Current Reviews


Scooby-Doo #81

Posted: Friday, February 13, 2004
By: Ray Tate

"It's Always Feral Weather"
"Under Pressure"

Writers: Frank Strom; Robbie Busch
Artists: Joe Staton(p), Andrew Pepoy(i), Anthony Williams(p), Scott McRae(i); Sno Cone(c)
Publisher: DC

Well, crud. I only have four comic books this week, and Scooby-Doo which usually offers superior entertainment fails miserably. The issue's not Scrappy-Doo bad, but it could have been so much better.

Frank Strom scribes the first story, which involves ABCs in Australia. ABC is an acronym for the Fortean term Alien Big Cats. England has been the spot for more than sightings of these feral beasties, and nobody is suggesting that the Grays had anything to do with unusual bestiary. Instead, the supposition is that a bobcat raised tame escapes its owner and turns wild much to the dismay of the local livestock. Another woollier possibility is that sometime in the past, a wild cat escapes and mates with say a large surprised stray tabby to produce a hybrid that runs havoc with its rural environs.

Mr. Strom sets up a fairly interesting premise in which the Gang are called in to investigate reports of an ABC attacking personnel at the Herriot Wildlife Preserve. There's substance to this since constables rather than Mulder and Scully usually scour the English countryside looking for hide and hair of ABCs. Mr. Strom does not however follow through with a plausible motive.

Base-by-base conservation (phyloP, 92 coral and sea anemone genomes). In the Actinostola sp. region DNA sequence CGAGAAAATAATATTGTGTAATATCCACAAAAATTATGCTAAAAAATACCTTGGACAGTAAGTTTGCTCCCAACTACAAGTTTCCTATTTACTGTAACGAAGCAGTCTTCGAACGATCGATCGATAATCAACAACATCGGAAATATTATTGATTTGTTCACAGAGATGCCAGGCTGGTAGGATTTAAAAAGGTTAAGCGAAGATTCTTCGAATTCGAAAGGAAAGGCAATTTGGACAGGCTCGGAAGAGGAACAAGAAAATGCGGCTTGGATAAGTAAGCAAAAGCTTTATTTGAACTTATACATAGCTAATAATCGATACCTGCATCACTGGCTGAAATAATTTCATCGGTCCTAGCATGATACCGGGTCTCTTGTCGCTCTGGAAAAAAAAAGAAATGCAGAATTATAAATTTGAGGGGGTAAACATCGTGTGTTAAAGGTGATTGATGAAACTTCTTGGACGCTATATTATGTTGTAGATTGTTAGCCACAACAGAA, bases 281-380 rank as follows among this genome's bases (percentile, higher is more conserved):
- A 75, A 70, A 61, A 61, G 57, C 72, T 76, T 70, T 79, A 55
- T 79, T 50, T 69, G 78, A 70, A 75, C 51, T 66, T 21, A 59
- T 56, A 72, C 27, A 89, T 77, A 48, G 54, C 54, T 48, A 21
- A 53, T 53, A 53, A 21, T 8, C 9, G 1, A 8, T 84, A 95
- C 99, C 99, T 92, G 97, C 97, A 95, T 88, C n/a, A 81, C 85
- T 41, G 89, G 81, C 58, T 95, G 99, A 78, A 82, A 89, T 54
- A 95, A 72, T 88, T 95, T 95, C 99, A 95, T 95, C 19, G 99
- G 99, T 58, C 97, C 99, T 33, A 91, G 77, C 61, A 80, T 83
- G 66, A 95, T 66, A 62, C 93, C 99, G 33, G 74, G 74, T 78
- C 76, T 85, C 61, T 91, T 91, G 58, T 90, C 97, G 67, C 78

The international community would frown on any expert taking advantage of the consequences detailed in the story. The villain of the piece would not make any money off the deal, and his business acumen must seriously be doubted if he thinks otherwise.

Little things also trip up the story toward the end. The Gang treat the ABCs as if they were housecats even after the head honcho of the Preserve explains what such introductions mean to the ecosystem.

Joe Staton's artwork as usual flawlessly captures the look of Mystery Inc. and creates a distinctive supporting cast. However, the villain of the piece practically telegraphs his own diabolism.

My father suffered through years of allergy shots to lessen the effects of ragweed exposure. That was an application of science. That was an application of reason. I am deeply offended by the utter stupidity in Robbie Busch's depiction of the greatest skeptics in literature since Sherlock Holmes embracing acupuncture as a means to cure Shaggy's allergies. Congratulations, you've just with one short story negated the entire core of Mystery Inc.

Even putting aside the stupid premise, Busch's story is about as effective as alternative medicine. The motive is ridiculous. The happy ending is ludicrous and does not gibe with what is seen: namely, a fake monster threatening somebody with a needle.

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